Fedora is used locally in a number of applications including our Hydra instance, Finding Aids Database, AMEEL and the Joel Sumner Smith collection. In our local instances we have been using versions of Fedora 3 since 2006. Fedora 3.8, to be released in December, will be the final release of the 3.x line with energy at that pointed shifted primarily to Fedora 4.
Fedora 4 consists of a complete refactoring of the fedora 3 code now built on top of the Modeshape and JCR repository APIs, with improvements in ease of installation, scaling, and RDF support. Below is a full list of features.
Yale contributes financially to the product as a bronze member and we also contribute to the programming efforts. Osman Din and Eric James, both in Digital Library Programming Services, actively participate in development. In addition, I sit on the Fedora Leadership Committee that handles the gathering of use cases, prioritization of features being programmed as well as budget planning.
Fedora 4.0 is now undergoing a cycle of beta releases to allow institutions to begin adopting it. On November 9th Fedora 4.0 Beta 4 was released again with an eye towards simple installation and support for performance and repository size. Fedora 4.1, to begin development in 2015, will focus on supporting the upgrade/migration process from Fedora 3.x. Some peers, including Penn State, have already begun to replace some of their Fedora 3 repositories with Fedora 4. We are also starting to think about how our migration strategies can dovetail with fedora 4.1 for our own adoption starting around the of summer of 2015.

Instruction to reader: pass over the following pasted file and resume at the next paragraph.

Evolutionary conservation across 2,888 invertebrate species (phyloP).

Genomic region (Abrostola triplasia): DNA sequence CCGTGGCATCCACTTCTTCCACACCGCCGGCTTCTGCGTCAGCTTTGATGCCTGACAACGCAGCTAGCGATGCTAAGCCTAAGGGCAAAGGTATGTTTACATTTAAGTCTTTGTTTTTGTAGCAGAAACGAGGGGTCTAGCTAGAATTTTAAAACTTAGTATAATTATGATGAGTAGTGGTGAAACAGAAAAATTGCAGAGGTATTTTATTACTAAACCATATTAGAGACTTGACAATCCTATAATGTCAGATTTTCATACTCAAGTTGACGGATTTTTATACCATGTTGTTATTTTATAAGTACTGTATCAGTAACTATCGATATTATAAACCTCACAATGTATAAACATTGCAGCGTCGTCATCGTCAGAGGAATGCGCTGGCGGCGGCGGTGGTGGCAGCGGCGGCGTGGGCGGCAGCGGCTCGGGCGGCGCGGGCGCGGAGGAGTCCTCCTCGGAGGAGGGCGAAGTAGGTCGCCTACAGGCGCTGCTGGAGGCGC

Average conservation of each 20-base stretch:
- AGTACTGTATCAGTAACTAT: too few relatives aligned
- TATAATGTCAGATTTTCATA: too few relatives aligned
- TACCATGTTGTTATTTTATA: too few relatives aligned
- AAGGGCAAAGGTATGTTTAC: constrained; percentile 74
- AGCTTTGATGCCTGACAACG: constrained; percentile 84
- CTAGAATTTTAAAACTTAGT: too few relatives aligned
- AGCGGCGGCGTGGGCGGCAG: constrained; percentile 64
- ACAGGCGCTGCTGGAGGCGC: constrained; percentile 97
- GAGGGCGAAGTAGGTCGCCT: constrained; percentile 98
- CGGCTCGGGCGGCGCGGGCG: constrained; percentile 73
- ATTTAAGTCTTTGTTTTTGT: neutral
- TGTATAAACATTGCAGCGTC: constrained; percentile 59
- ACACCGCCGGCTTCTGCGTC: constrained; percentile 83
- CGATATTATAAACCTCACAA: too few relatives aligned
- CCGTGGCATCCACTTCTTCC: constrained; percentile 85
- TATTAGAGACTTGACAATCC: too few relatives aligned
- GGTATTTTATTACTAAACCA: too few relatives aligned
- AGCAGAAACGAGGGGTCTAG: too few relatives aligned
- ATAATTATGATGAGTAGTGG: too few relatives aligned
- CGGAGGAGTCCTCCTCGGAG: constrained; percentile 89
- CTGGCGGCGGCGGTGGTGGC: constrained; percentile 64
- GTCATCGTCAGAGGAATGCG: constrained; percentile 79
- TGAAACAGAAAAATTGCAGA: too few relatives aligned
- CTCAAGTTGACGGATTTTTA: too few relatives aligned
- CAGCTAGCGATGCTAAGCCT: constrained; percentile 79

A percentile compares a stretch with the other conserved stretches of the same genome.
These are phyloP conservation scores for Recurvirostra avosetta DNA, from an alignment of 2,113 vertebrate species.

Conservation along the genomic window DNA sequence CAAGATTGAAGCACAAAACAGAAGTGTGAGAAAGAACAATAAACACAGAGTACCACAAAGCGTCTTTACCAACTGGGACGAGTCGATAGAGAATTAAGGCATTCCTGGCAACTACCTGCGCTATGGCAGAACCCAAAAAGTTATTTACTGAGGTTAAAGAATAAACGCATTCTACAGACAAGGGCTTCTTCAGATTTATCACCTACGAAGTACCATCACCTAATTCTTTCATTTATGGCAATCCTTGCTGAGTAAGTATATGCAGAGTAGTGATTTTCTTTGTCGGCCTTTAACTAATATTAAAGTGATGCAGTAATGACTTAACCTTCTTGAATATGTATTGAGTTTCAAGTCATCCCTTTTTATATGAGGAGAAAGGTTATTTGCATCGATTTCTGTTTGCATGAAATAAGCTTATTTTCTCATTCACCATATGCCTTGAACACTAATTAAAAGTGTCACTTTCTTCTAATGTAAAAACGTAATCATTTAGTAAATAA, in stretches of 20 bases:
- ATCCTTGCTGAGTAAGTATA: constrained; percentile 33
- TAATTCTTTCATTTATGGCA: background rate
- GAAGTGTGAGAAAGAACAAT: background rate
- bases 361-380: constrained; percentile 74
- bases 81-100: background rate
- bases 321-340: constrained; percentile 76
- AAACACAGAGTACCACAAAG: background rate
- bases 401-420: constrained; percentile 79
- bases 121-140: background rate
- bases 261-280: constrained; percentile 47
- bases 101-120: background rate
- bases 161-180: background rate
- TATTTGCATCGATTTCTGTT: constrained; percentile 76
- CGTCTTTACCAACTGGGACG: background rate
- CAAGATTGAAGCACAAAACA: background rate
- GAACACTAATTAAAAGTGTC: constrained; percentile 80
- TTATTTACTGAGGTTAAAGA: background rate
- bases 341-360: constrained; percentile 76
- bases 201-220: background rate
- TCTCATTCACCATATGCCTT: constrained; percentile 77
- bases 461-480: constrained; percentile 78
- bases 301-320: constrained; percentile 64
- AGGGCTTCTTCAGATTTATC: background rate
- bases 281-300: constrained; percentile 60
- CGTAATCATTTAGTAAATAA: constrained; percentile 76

With that little bit of background, I thought I would share the recent development notes. If you have questions about Fedora, do not hesitate to contact me (email@example.com), Eric James (firstname.lastname@example.org) or Osman Din (email@example.com).
(note: Eric provided valuable editorial feedback for the above post)
Release date: 9 November, 2014
We are proud to announce the fourth Beta release of Fedora 4. In the continuing effort to complete the Fedora 4 feature set, this Beta release is one of several leading up to the Fedora 4 release. Full release notes and downloads are available on the wiki: https://wiki.duraspace.org/display/FF/Fedora+4.0+Beta+4+Release+Notes.